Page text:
But I have a basic question about all this. The job of Broxtowe’s MP is to represent Broxtowe, isn’t it? Not to get into mud-wrestling with individual councillors. Not just to represent the MP’s party as always right. While all this has been happening, Broxtowe’s central government grant was the worst in the entire country, and Ministers and the Government Inspector have waved through building on Green Belt land by Stapleford and Toton and approved the development of an open-cast mine by Trowell. Is it too much to ask that Ms Soubry could herself concentrate on representing Broxtowe’s interests more effectively?

If I’m elected in May, I’m not going to spend any time whatever having a go at individual Tory councillors: on the contrary, I will, as I always have, try to work with all councillors sensibly. If there’s a Labour government that does something unhelpful to Broxtowe I shall say so and oppose it openly. The job is to represent Broxtowe in Westminster, not to represent any party’s narrow interests in Broxtowe.

That’s enough about that. With the election just over 3 months away, I’d like to get back to discussing positively what I’d like to do as Broxtowe’s representative in the next 5 years. Perhaps Ms Soubry will do the same? Or will she just go on complaining about local councils?

By the way, although the LibDems still haven’t picked any candidate, our high profile as a super-marginal seat has attracted an eccentric-sounding party. The ”Justice for Men and Boys Party”, which markets itself as anti-feminist, is putting up Ray Barry, leader of “Real Fathers for Justice”. I think we may see some additional strange candidates!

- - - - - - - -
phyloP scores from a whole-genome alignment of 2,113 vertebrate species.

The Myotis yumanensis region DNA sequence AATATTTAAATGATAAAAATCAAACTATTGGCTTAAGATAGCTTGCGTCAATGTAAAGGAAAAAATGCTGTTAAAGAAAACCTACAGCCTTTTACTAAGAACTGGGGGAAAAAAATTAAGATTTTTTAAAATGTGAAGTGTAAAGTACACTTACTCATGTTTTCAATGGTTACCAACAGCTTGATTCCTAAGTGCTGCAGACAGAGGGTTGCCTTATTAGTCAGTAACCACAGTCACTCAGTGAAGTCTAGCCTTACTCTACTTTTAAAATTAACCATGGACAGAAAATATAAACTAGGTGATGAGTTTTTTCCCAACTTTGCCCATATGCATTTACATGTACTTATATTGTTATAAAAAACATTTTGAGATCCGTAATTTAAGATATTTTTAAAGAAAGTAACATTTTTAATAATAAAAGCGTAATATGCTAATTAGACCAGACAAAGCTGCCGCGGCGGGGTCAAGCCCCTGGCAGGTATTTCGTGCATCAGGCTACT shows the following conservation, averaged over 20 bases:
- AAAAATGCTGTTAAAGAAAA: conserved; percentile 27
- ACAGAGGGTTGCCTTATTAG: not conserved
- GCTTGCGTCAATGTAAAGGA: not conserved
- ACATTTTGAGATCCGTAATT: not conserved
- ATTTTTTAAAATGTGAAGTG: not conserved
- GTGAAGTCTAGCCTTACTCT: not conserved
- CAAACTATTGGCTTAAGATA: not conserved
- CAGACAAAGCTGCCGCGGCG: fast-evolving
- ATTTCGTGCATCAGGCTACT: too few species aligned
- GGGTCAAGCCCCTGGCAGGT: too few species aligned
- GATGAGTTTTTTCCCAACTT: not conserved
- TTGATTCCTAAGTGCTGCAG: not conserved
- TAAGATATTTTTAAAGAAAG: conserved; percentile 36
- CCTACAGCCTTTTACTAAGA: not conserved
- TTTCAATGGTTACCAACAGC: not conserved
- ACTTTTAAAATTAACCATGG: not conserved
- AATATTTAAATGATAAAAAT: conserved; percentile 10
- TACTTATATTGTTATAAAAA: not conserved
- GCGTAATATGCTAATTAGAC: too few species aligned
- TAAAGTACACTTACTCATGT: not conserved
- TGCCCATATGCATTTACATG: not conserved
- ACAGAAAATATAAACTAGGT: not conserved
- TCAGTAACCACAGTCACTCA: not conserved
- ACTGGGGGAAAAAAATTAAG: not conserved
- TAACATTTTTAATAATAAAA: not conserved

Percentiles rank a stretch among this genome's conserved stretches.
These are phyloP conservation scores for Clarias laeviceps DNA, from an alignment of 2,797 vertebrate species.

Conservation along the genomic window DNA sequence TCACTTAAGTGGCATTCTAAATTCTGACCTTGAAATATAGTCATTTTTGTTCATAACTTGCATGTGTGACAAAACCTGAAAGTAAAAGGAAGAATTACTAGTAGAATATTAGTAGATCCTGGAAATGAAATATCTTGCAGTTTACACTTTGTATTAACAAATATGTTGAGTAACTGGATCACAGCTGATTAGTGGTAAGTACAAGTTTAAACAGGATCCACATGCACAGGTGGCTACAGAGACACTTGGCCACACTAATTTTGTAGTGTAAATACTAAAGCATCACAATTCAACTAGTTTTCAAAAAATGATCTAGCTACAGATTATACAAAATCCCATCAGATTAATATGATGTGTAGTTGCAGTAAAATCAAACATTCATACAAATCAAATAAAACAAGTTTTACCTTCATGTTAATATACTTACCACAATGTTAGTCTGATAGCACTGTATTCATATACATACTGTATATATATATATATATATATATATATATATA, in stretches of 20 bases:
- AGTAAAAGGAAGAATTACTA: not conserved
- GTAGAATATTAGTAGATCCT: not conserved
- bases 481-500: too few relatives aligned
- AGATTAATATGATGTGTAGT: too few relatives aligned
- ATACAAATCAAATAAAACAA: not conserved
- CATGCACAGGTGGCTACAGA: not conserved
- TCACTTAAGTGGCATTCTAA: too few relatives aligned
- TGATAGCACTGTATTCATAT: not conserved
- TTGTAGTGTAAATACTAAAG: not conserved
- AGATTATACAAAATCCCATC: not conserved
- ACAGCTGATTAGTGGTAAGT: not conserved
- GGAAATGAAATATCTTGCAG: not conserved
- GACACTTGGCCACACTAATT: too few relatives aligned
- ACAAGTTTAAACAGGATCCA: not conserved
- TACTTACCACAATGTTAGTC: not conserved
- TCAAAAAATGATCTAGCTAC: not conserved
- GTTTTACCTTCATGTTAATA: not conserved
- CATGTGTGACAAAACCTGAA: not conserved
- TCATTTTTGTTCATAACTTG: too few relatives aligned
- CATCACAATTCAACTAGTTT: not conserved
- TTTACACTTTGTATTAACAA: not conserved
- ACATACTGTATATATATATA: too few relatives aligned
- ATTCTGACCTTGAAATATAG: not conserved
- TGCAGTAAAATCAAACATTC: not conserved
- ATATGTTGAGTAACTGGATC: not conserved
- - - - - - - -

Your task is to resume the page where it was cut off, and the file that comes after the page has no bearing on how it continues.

Best regards

Nick

 

Posted in Broxtowe | 18 Comments

Question for Mr Cameron: where’s our utility price cut?

Following my non-political update on Beeston development, this is a political question. WHY is the Government allowing the utility companies to sit on the huge drop in oil prices without cutting domestic energy bills? In the last year, wholesale energy costs have fallen by up to 20% (and they’re continuing to fall), without a single price reduction to households.

Contrast this with the petrol price war that’s building up, and the position is obvious: whereas filling stations are in fierce competition, the domestic energy market is broken, since each supplier is content to pocket cost reductions without bothering to pass them on.

Isn’t there a regulator? Yes, it’s OFGEM. They estimate that the Big Six suppliers have doubled their profit margins in the last year. So why don’t they take action? Because the Government has explicitly decided not to give them the power. On June 18 2014, Labour proposed that “the energy regulator for Great Britain be given powers to force energy suppliers to pass on price cuts to consmuers when wholesale costs fall, if suppliers fail to act”. Conservative and LibDem MPs, including Broxtowe’s MP Anna Soubry, voted to reject it. OFGEM the regulator is specifically forbidden to regulate: they can observe, comment, complain – but not take effective action.

The proposal to give them effective powers is being put forward again by Labour on Wednesday. Will the Government accept it? Will Ms Soubry support it if they don’t? I very much doubt it.

And yet, if wholesale prices rise again, what do we think energy suppliers will do? They’ll put up prices in a flash.

The Government grumbles that the economy is recovering but voters aren’t grateful. But the problem is exactly this kind of asymmetry which prevents recovery from working its way to households. When the interests of big companies are involved, the Government is willing to help. When it’s ordinary households, they are sadly AWOL. And, frankly, an MP who always votes with the Government whether they’re right or wrong is unable to shift policy by an inch.

Best regards,

Nick